Student Affairs

2022 VCS Scenario & Guidelines


The staff members sat around the large conference table in the Dean of Students suite.  A continental breakfast of assorted pastries, coffee, and tea was set off to the side.  “Do you know why we’re here?” asked Tiffany Cheng, a member of the residence life staff who was about to begin her third year at the school.

“No idea,” replied Andrew Carter, an advisor to the Student Government, also beginning his third year on staff.

“I didn’t have breakfast so if you don’t mind I’m going to help myself to a danish and coffee,” said Javier Santiago, an academic advisor.  “And, no, I don’t know why we’ve all been called here.”

“Don’t look at me,” said Melissa Akuffo, a student affairs intern in the Office of Career Development.  “I’m in the dark like the rest of you.”  As soon as she finished her words, Dr. Hannah Lynch, Dean of Students at Kingsford College, walked in along with an unfamiliar man.

“Thank you for joining me this morning,” Dean Lynch remarked.  “Please, please help yourself to breakfast. I’m going to get a cup of coffee and then we can start.  Once the group had served themselves and were reseated, Dean Lynch began the meeting.

“Over the past few years,” she began, “it has been harder to adequately communicate with students about a wide-range of campus issues and policies.  We used to be able to rely on direct email and the campus listserv, but we’re finding those options to be ineffective and the school website is a mess.”

“What about sending out text messages?” asked Javier.

“I agree with Javier,” said Melissa Akuffo.  “Students are always checking their texts.”

“Like you?” smiled Andrew Carter.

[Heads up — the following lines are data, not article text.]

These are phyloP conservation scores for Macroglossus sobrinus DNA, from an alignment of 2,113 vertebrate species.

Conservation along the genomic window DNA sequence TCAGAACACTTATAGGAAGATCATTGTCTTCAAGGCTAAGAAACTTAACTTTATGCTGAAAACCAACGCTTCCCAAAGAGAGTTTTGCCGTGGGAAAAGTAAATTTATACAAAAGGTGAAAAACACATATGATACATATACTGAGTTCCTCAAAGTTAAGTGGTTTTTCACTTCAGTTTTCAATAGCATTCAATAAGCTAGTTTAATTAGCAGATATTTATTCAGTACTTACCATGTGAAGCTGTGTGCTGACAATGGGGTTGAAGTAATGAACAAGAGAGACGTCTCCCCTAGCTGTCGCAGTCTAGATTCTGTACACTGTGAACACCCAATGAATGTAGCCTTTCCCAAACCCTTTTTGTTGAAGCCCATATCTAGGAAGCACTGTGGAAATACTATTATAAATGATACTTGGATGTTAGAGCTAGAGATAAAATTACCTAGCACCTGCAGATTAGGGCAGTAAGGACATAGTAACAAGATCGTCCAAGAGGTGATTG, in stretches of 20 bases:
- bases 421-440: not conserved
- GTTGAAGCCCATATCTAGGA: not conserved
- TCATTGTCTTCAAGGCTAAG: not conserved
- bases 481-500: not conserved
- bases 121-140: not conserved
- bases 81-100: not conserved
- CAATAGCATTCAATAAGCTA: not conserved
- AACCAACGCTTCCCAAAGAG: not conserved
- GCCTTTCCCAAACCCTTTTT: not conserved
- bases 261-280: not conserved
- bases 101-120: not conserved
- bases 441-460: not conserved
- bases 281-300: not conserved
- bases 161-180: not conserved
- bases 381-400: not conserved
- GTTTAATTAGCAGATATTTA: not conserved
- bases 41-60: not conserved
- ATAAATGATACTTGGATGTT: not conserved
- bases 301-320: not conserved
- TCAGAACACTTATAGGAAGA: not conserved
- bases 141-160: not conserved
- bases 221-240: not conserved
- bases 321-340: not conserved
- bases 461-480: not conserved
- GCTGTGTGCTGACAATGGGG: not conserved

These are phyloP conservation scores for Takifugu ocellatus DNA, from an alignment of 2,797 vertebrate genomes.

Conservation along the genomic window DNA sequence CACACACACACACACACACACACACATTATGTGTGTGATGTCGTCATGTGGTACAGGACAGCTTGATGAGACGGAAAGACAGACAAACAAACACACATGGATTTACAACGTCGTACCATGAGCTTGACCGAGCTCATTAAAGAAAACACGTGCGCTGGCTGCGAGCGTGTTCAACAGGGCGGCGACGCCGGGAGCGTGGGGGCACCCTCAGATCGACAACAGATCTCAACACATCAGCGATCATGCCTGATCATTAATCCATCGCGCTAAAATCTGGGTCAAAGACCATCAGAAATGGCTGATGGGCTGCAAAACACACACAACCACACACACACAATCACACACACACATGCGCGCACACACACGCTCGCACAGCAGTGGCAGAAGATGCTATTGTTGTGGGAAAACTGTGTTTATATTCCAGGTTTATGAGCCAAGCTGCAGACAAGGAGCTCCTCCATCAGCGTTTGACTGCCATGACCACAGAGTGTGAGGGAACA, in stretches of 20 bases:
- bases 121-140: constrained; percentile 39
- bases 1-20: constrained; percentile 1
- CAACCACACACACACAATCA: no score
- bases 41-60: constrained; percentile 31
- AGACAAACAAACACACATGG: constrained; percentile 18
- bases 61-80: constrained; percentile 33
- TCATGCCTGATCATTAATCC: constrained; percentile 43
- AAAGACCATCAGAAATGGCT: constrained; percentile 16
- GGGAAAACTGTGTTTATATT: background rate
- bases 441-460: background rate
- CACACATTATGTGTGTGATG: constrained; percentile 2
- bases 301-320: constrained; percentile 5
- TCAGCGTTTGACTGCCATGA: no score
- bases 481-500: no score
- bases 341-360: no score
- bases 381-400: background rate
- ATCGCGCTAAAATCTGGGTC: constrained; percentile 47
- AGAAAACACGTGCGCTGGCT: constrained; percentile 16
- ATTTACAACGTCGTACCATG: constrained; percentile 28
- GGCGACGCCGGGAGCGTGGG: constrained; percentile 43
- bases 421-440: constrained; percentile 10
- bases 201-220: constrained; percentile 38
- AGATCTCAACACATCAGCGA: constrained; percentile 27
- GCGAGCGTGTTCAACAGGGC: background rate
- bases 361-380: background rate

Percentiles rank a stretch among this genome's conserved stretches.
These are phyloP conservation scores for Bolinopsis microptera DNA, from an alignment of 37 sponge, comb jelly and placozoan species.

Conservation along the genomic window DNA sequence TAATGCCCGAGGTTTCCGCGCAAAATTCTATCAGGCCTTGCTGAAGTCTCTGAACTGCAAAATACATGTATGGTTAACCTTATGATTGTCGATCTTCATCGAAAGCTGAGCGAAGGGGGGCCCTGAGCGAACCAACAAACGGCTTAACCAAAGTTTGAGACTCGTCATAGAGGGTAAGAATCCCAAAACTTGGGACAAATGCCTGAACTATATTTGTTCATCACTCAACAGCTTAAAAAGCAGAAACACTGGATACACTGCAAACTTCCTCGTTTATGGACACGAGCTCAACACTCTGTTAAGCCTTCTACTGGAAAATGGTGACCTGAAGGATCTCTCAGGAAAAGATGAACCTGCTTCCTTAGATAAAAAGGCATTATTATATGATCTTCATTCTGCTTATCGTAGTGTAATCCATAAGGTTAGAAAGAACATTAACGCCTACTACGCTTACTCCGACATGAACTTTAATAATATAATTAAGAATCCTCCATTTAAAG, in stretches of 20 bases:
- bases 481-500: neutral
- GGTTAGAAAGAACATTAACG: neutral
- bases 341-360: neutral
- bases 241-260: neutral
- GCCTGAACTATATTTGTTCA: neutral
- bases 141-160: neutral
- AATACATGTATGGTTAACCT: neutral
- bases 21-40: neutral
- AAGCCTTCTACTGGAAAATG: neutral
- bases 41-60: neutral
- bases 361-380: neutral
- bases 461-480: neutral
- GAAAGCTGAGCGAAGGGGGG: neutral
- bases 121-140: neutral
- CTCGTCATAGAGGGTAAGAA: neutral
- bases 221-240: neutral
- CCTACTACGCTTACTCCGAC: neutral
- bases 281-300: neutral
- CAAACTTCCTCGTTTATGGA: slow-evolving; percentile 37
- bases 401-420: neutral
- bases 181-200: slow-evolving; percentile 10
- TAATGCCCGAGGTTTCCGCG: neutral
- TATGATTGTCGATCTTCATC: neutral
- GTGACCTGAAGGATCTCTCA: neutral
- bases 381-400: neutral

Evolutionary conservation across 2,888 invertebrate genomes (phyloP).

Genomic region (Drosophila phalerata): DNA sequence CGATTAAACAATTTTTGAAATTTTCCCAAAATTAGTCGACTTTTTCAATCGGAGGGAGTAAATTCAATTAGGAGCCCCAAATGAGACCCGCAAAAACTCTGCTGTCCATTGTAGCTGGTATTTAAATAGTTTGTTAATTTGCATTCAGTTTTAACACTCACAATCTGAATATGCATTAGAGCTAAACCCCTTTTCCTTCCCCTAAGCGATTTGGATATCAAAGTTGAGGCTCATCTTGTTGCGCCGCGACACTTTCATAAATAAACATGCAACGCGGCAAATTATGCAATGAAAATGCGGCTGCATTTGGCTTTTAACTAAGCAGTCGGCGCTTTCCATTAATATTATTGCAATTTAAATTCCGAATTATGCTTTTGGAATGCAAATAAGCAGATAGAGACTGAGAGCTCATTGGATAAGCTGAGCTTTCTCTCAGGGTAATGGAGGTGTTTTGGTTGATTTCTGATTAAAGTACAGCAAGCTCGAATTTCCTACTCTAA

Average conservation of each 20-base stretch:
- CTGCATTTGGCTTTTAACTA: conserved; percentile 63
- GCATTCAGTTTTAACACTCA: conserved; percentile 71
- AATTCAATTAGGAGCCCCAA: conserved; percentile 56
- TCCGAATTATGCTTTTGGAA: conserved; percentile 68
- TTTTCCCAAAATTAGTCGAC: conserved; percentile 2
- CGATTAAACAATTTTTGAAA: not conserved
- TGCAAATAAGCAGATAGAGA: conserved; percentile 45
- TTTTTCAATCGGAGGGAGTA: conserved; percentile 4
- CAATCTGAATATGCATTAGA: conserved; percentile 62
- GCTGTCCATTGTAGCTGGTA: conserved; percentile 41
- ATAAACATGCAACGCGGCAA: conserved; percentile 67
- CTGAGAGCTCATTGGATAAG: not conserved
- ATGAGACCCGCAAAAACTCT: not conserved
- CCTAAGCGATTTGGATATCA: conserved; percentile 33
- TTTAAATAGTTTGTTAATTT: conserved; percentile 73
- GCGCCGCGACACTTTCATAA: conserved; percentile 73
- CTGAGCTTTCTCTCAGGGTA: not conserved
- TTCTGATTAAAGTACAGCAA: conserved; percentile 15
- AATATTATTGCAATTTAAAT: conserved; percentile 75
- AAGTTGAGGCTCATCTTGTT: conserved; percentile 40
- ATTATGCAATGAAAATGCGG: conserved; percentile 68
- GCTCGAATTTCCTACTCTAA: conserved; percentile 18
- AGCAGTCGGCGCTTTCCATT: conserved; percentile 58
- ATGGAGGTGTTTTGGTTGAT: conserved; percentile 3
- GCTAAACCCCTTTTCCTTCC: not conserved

“Texting to the whole student body can get expensive,” said the Dean.  “We need something new, different that might pique their interest.”

“Are you looking for suggestions?” asked Javier Santiago.

“Normally, the answer would be yes,” replied the senior student affairs administrator.  “But to answer your question, let me introduce Dr. Stuart Brown, the founder of the website”  The heads of everyone nodded in acknowledgement.  “Dr. Brown…”

“Please, Stu,” he said.

“Stu,” Dr. Lynch said slowly, “has had his pulse on new trends in student affairs for just about 25 years.  He gave a presentation at last year’s NASPA National that I thought was unique and might be something we could replicate here to help with our problem.  Stu, can you take it from here?”

“Good morning everyone,” he started.  “I want to thank Dean Lynch for inviting me here to talk about Virtual Escape Rooms.”  The staff members perked up, but had baffled looks on their faces.  Brown took a sip of his coffee and then began an explanation.  “I think most of you probably know what an Escape Room is.”

“Pre-Covid we had a Student Activities sponsored trip to one downtown,” said Andrew Carter.  “They had a lot of fun.  It was tricky and sometimes frustrating, but I think the students enjoyed the experience.”

“Good, good,” said Brown.  “A Virtual Escape Room is very similar.  You just do everything on your computer.  Like its physical counterpart, the Virtual Escape Room includes hidden clues, puzzles and brain teasers.  By solving the codes you unlock the secrets to rooms.”  

Melissa Akuffo raised her hand. “That sounds like fun, but how does that help us with the problem outlined by Dean Lynch?”

“Excellent question.  Ten points for Gryffindor.”  Again, baffled looks.  “Sorry, I should have learned by now not to try a Harry Potter reference.”  He smiled.  “Each part of the Escape Room can have a theme or topic.  For example, let’s say you want to impart information about campus mental health to the students.  You could have the clues and ciphers all relate to that subject.  They would be learning, while also having fun,”

“So, we could have a Virtual Escape Room about things that go on in a residence hall?” asked Tiffany Cheng.“Or how to conduct a job search?” added Melissa Akuffo.